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but at least the common wisdom, the way we understand it from the outside, is maybe 60 days? the informal cut-off. after which anything politically sensitive would be put on hold because of a penaltying election. if 60 days, that would put it in starting about labor day. less than a month from now. if that rule is in effect, if it is being followed when it comes to major overert moves, that mean anything new from the special counsel's office or other federal prosecutors that relates to the president, that will have to happen soon. it will happen in the next three and a half weeks between now and labor day. if it doesn't, it will be delayed for a very long time there after. of course, that rule is sometimes broken.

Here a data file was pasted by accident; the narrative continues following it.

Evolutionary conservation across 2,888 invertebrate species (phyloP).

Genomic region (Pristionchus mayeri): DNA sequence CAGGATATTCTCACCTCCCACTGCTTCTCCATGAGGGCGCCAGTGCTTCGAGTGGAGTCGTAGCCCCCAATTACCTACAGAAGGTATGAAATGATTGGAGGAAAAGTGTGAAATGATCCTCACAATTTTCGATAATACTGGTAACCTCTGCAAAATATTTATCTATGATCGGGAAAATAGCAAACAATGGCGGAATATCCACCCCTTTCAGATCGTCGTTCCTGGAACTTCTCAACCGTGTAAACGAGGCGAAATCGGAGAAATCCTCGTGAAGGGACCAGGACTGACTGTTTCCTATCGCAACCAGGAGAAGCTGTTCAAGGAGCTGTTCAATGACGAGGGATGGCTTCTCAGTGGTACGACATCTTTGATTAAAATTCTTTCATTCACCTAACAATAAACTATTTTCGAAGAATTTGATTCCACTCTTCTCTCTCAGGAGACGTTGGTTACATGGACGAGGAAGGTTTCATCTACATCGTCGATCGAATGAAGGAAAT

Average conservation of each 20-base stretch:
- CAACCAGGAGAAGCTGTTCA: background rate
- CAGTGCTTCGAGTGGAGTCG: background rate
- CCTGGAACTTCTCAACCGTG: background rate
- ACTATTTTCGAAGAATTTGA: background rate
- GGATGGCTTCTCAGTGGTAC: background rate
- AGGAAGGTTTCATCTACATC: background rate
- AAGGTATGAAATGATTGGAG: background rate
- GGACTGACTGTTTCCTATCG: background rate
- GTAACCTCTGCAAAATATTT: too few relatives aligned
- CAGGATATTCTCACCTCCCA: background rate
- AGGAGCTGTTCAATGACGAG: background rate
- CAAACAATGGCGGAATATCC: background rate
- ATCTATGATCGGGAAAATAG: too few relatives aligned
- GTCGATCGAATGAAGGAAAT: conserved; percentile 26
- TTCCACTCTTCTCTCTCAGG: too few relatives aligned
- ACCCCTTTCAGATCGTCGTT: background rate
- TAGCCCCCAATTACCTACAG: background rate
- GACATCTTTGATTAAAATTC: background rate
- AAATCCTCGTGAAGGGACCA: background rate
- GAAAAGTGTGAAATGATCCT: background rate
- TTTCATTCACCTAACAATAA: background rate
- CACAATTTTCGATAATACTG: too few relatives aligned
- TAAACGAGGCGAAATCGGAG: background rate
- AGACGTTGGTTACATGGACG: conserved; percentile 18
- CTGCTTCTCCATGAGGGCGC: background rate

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james comey. it also only mize if the case in question is closely connected to politics. that's what's important about the big new development. the "wall street journal" was first on report in detail on the type of charges that federal prosecutors may be considering against the president's personal lawyer, michael cohen. if it is kregt, the charges he is facing from prosecutors are not related to politics at all. at least not at face value. in quote, previously unreported developments, federal prosecutors in new york are examining whether mr. cohen committed tax fraud. quote, federal authorities are assessing whether his income from his. at ai medallion business was underreported. that includes hundred of thousands received in cash and other payments over the last five years. in addition, federal authorities have been investigating whether he made misrepresentations or